Mcdonald's is undoubtedly one of the leading American fast-food brands in the world and has had a major international presence since the 1950s. People recognize the logo instantly and most have had a burger and fries at some point in their lives as part of an outing with family or friends.
Its historical rivalry with Burger King has generated inevitable comparisons to choose which of the two brands prepares the tastiest and most varied combos and offers the best value for money. However, the truth is that Mcdonald's has made a name and worldwide popularity that only its competition has achieved with force in recent decades. With so much ground traveled, what could go wrong? But the truth is that not everyone loved fast food.
After an extensive permanence and success of more than 70 years in the market, no one would think that the giant McDonald's is capable of failing in any market segment it is targeting. It turns out that its trading strategy could also fail. This is what happened in Bolivia, and in this new case study, we tell you why it was not successful. Discover the Mcdonald's case.
Brothers Dick and Mac McDonald's first restaurant was opened in 1940. At that time, the company was called McDonald's Famous Barbecue. In 1948, the founders closed for a few months and then opened a fast-food system to market, especially hamburgers. When the restaurant reopened, it was renamed McDonald's Famous Hamburgers and sold hamburgers, fries, and milkshakes.
Starting in 1953, Mcdonald's created the first restaurant franchises. Neil Fox opened the first one in Arizona, along with the second restaurant. He was the first to use the golden arches logo and shortened his name to simply Mcdonald's. In 1954, Ray Kroc joined the firm and persuaded the Mcdonald's brothers to sell the company's main location. At the same time, he unsuccessfully tried to open a franchise at Disneyland, but Walt Disney would not let him.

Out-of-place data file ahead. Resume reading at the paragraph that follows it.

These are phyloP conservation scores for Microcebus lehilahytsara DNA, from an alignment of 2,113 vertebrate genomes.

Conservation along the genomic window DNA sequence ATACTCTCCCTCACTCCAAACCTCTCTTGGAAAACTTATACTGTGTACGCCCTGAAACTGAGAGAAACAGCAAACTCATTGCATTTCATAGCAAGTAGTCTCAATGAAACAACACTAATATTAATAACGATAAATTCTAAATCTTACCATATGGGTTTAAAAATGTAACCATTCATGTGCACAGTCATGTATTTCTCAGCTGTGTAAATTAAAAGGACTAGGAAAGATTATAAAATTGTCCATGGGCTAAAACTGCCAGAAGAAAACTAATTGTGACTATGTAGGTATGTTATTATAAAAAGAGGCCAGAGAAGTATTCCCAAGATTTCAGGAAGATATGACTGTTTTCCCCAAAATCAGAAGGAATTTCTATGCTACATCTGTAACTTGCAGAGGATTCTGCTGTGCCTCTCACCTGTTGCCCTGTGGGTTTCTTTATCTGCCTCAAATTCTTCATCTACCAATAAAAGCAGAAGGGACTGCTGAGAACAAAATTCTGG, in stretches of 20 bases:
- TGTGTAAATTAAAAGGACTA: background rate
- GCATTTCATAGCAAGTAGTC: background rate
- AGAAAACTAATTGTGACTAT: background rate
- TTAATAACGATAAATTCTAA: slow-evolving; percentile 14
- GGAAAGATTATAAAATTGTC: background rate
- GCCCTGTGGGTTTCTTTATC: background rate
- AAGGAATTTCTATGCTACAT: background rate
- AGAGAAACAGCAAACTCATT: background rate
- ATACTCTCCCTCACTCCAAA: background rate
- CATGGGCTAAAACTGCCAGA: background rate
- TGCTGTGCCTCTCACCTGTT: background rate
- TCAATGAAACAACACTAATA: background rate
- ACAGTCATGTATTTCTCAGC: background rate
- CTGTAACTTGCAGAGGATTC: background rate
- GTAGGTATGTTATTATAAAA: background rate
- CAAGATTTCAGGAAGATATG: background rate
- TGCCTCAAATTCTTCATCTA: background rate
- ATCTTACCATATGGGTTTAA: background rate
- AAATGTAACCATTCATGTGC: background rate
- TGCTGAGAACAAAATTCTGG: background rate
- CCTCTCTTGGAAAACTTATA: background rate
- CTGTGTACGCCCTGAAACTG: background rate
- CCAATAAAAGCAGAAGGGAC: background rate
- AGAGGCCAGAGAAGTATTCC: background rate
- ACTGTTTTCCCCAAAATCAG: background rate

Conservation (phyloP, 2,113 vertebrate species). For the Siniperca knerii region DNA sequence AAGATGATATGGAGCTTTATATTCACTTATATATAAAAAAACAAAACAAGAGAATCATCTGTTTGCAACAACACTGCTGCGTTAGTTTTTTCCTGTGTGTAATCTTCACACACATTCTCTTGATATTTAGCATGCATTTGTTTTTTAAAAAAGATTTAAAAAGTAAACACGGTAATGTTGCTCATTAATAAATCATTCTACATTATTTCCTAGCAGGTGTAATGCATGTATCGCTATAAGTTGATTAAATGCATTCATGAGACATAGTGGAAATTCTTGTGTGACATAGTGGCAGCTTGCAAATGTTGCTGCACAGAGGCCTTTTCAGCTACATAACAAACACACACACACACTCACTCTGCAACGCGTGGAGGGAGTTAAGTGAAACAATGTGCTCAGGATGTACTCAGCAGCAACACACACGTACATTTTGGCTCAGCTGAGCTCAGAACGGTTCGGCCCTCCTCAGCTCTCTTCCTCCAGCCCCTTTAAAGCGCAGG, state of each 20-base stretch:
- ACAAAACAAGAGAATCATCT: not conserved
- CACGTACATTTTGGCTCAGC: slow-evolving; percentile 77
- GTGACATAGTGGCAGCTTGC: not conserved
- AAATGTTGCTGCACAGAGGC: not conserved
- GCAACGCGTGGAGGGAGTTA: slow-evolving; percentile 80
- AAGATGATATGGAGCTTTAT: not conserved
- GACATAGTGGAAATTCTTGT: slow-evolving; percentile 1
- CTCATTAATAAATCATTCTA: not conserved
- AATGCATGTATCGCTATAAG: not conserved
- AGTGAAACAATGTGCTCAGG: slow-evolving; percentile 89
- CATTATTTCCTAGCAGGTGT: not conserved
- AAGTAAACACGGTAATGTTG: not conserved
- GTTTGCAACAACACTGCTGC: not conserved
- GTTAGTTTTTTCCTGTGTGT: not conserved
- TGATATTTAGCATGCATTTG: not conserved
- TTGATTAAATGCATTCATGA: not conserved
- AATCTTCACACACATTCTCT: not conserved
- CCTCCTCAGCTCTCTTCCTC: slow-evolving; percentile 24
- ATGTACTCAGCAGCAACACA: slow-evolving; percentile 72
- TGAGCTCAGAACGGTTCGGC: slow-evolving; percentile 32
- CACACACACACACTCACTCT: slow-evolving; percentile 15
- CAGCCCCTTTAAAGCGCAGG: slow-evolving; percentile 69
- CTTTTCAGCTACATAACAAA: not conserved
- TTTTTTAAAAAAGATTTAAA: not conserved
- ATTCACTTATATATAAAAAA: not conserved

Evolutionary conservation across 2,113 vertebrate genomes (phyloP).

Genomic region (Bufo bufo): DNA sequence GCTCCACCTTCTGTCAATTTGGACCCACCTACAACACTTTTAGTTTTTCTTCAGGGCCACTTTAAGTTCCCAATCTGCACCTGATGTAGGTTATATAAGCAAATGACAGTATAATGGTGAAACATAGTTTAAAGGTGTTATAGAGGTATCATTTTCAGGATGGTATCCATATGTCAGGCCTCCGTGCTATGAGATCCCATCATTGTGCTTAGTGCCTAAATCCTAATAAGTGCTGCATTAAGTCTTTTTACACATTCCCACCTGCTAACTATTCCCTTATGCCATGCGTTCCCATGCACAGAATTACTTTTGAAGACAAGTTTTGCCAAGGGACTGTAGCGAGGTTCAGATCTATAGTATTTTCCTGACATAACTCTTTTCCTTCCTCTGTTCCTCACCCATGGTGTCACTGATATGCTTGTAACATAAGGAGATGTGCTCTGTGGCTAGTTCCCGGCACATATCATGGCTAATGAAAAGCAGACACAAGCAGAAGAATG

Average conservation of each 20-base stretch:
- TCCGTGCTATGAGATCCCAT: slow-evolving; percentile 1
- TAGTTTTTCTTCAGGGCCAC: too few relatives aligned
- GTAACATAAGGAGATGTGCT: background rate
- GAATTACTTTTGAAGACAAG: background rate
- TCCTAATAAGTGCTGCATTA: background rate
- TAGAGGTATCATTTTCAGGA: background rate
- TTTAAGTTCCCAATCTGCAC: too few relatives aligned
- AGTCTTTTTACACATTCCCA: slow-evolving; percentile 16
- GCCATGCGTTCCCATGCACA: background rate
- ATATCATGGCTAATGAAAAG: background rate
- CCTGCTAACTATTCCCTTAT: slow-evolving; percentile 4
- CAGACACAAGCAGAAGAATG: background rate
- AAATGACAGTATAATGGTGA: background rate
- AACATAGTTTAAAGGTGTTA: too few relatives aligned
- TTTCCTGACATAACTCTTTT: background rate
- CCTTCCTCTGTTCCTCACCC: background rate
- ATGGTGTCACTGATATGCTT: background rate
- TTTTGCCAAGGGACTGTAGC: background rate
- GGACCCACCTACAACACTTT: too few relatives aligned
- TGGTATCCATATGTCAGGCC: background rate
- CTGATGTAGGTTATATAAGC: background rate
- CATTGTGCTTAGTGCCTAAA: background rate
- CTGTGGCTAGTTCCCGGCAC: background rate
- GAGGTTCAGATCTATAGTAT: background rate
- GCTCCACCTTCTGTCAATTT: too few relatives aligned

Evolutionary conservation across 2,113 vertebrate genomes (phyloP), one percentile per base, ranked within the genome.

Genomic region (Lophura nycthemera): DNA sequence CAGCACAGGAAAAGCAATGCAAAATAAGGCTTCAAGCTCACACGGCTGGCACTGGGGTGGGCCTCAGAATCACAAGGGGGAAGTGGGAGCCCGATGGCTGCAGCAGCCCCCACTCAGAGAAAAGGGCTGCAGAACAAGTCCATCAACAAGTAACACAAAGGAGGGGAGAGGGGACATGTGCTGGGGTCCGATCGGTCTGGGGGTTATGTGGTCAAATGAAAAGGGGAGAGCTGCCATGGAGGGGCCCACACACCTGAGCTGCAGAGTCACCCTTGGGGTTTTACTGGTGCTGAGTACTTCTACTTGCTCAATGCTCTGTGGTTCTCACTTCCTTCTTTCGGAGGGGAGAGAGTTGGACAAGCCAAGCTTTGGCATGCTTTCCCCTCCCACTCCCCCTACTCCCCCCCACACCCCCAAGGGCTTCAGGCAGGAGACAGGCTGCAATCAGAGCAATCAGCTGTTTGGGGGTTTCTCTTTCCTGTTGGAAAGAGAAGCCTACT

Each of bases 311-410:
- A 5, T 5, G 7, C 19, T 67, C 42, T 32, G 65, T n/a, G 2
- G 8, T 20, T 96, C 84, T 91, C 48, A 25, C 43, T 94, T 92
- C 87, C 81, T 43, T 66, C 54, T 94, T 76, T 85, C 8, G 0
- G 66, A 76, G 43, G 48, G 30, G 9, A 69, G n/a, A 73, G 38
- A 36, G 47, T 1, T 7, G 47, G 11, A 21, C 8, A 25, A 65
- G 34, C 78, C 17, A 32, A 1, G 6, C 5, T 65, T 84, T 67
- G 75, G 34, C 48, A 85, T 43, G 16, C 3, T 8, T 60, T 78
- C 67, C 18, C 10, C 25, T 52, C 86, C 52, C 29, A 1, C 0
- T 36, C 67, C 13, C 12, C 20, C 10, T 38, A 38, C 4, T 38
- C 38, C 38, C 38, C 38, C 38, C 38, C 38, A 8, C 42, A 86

Since 1960, the multinational seeks to promote the image that Mcdonald's is a family-oriented product, so they decide to hire actor Willard Scott to play the new mascot, the clown Ronald McDonald. The comedian gained wide popularity, but the company agreed that the actor was not the right fit to play the character.
In the 1970s, the first restaurant in Latin America opens. It was in Costa Rica, the second after it began operating in Canada. Throughout this decade, the most emblematic combos of the brand were created, such as the Big Mac and the Quarter Pounder. Later, in the following decades, it continued its expansion to other countries, opening fast-food restaurants with more and more varieties of combos and promotions.
The setback of McDonald's in Bolivia
The first fast-food restaurant in Bolivia opened in 1998 and it was a great event that attracted the attention of a large part of the population, hoping that the American franchise would finally bring modernity to the country. From then on, the brand sought to attract customers through new dishes that weren't accepted by consumers.